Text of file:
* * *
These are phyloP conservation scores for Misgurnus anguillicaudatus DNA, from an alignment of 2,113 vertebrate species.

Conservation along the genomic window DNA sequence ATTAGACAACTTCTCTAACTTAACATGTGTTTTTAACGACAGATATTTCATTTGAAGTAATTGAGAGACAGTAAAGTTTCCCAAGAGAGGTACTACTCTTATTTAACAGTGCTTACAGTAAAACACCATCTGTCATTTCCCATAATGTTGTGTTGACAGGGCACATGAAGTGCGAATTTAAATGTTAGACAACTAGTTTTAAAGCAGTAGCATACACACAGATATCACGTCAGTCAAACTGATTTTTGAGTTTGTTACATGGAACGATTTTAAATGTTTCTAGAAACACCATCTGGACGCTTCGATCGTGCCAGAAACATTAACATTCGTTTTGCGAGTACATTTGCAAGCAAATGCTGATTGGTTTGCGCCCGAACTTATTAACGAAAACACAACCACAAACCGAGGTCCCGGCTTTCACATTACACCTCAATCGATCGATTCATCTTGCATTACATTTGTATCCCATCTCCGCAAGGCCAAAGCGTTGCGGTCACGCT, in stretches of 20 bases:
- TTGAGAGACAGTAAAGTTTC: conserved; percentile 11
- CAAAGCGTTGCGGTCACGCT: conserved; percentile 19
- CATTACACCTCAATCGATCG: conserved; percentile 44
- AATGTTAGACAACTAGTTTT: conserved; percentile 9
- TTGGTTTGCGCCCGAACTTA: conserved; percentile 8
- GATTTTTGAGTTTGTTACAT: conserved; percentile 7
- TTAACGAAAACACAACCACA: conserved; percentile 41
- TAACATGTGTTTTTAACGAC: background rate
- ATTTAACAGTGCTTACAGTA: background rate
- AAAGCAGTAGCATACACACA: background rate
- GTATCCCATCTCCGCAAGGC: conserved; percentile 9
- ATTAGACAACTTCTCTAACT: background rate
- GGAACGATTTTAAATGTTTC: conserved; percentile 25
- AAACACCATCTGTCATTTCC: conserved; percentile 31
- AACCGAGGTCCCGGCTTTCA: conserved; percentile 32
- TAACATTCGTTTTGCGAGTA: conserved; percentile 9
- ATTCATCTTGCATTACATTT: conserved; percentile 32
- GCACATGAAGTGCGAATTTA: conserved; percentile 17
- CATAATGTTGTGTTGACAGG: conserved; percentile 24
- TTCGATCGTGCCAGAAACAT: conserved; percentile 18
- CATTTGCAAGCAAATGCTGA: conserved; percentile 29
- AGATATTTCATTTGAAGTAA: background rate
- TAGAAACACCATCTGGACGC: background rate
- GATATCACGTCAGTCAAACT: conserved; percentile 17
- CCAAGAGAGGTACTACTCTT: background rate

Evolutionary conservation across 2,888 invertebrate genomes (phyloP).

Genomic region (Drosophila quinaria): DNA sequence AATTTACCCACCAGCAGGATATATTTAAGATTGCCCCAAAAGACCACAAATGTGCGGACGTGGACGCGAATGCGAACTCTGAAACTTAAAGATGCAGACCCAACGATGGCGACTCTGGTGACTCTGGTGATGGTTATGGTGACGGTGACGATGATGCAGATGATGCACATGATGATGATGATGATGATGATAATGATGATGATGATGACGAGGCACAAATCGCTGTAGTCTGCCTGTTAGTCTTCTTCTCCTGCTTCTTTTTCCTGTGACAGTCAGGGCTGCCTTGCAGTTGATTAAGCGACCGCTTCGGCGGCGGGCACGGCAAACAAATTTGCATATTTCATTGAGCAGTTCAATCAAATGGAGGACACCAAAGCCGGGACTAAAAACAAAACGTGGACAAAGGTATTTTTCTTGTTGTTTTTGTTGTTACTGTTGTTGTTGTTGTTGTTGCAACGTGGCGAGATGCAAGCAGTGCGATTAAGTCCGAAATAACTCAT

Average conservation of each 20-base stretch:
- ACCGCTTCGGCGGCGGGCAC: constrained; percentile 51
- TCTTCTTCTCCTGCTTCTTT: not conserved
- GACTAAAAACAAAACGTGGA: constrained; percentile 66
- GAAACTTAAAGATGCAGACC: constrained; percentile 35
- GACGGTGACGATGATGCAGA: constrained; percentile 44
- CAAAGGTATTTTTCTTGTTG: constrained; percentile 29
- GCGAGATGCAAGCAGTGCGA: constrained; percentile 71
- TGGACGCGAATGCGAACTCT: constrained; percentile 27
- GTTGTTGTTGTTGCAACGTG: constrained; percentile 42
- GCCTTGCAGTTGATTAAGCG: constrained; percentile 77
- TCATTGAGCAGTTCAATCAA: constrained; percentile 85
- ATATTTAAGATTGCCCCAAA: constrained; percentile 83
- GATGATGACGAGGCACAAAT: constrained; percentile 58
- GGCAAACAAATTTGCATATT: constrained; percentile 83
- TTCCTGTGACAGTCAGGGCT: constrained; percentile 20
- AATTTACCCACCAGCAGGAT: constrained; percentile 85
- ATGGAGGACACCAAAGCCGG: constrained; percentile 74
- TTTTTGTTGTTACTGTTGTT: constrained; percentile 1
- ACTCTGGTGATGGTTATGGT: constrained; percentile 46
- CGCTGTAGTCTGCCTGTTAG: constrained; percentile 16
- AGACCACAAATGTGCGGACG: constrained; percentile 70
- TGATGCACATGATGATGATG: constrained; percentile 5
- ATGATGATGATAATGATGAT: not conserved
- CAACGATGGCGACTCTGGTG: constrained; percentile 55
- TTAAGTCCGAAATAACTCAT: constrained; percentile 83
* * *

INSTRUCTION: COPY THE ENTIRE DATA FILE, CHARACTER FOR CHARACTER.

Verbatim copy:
These are phyloP conservation scores for Misgurnus anguillicaudatus DNA, from an alignment of 2,113 vertebrate species.

Conservation along the genomic window DNA sequence ATTAGACAACTTCTCTAACTTAACATGTGTTTTTAACGACAGATATTTCATTTGAAGTAATTGAGAGACAGTAAAGTTTCCCAAGAGAGGTACTACTCTTATTTAACAGTGCTTACAGTAAAACACCATCTGTCATTTCCCATAATGTTGTGTTGACAGGGCACATGAAGTGCGAATTTAAATGTTAGACAACTAGTTTTAAAGCAGTAGCATACACACAGATATCACGTCAGTCAAACTGATTTTTGAGTTTGTTACATGGAACGATTTTAAATGTTTCTAGAAACACCATCTGGACGCTTCGATCGTGCCAGAAACATTAACATTCGTTTTGCGAGTACATTTGCAAGCAAATGCTGATTGGTTTGCGCCCGAACTTATTAACGAAAACACAACCACAAACCGAGGTCCCGGCTTTCACATTACACCTCAATCGATCGATTCATCTTGCATTACATTTGTATCCCATCTCCGCAAGGCCAAAGCGTTGCGGTCACGCT, in stretches of 20 bases:
- TTGAGAGACAGTAAAGTTTC: conserved; percentile 11
- CAAAGCGTTGCGGTCACGCT: conserved; percentile 19
- CATTACACCTCAATCGATCG: conserved; percentile 44
- AATGTTAGACAACTAGTTTT: conserved; percentile 9
- TTGGTTTGCGCCCGAACTTA: conserved; percentile 8
- GATTTTTGAGTTTGTTACAT: conserved; percentile 7
- TTAACGAAAACACAACCACA: conserved; percentile 41
- TAACATGTGTTTTTAACGAC: background rate
- ATTTAACAGTGCTTACAGTA: background rate
- AAAGCAGTAGCATACACACA: background rate
- GTATCCCATCTCCGCAAGGC: conserved; percentile 9
- ATTAGACAACTTCTCTAACT: background rate
- GGAACGATTTTAAATGTTTC: conserved; percentile 25
- AAACACCATCTGTCATTTCC: conserved; percentile 31
- AACCGAGGTCCCGGCTTTCA: conserved; percentile 32
- TAACATTCGTTTTGCGAGTA: conserved; percentile 9
- ATTCATCTTGCATTACATTT: conserved; percentile 32
- GCACATGAAGTGCGAATTTA: conserved; percentile 17
- CATAATGTTGTGTTGACAGG: conserved; percentile 24
- TTCGATCGTGCCAGAAACAT: conserved; percentile 18
- CATTTGCAAGCAAATGCTGA: conserved; percentile 29
- AGATATTTCATTTGAAGTAA: background rate
- TAGAAACACCATCTGGACGC: background rate
- GATATCACGTCAGTCAAACT: conserved; percentile 17
- CCAAGAGAGGTACTACTCTT: background rate

Evolutionary conservation across 2,888 invertebrate genomes (phyloP).

Genomic region (Drosophila quinaria): DNA sequence AATTTACCCACCAGCAGGATATATTTAAGATTGCCCCAAAAGACCACAAATGTGCGGACGTGGACGCGAATGCGAACTCTGAAACTTAAAGATGCAGACCCAACGATGGCGACTCTGGTGACTCTGGTGATGGTTATGGTGACGGTGACGATGATGCAGATGATGCACATGATGATGATGATGATGATGATAATGATGATGATGATGACGAGGCACAAATCGCTGTAGTCTGCCTGTTAGTCTTCTTCTCCTGCTTCTTTTTCCTGTGACAGTCAGGGCTGCCTTGCAGTTGATTAAGCGACCGCTTCGGCGGCGGGCACGGCAAACAAATTTGCATATTTCATTGAGCAGTTCAATCAAATGGAGGACACCAAAGCCGGGACTAAAAACAAAACGTGGACAAAGGTATTTTTCTTGTTGTTTTTGTTGTTACTGTTGTTGTTGTTGTTGTTGCAACGTGGCGAGATGCAAGCAGTGCGATTAAGTCCGAAATAACTCAT

Average conservation of each 20-base stretch:
- ACCGCTTCGGCGGCGGGCAC: constrained; percentile 51
- TCTTCTTCTCCTGCTTCTTT: not conserved
- GACTAAAAACAAAACGTGGA: constrained; percentile 66
- GAAACTTAAAGATGCAGACC: constrained; percentile 35
- GACGGTGACGATGATGCAGA: constrained; percentile 44
- CAAAGGTATTTTTCTTGTTG: constrained; percentile 29
- GCGAGATGCAAGCAGTGCGA: constrained; percentile 71
- TGGACGCGAATGCGAACTCT: constrained; percentile 27
- GTTGTTGTTGTTGCAACGTG: constrained; percentile 42
- GCCTTGCAGTTGATTAAGCG: constrained; percentile 77
- TCATTGAGCAGTTCAATCAA: constrained; percentile 85
- ATATTTAAGATTGCCCCAAA: constrained; percentile 83
- GATGATGACGAGGCACAAAT: constrained; percentile 58
- GGCAAACAAATTTGCATATT: constrained; percentile 83
- TTCCTGTGACAGTCAGGGCT: constrained; percentile 20
- AATTTACCCACCAGCAGGAT: constrained; percentile 85
- ATGGAGGACACCAAAGCCGG: constrained; percentile 74
- TTTTTGTTGTTACTGTTGTT: constrained; percentile 1
- ACTCTGGTGATGGTTATGGT: constrained; percentile 46
- CGCTGTAGTCTGCCTGTTAG: constrained; percentile 16
- AGACCACAAATGTGCGGACG: constrained; percentile 70
- TGATGCACATGATGATGATG: constrained; percentile 5
- ATGATGATGATAATGATGAT: not conserved
- CAACGATGGCGACTCTGGTG: constrained; percentile 55
- TTAAGTCCGAAATAACTCAT: constrained; percentile 83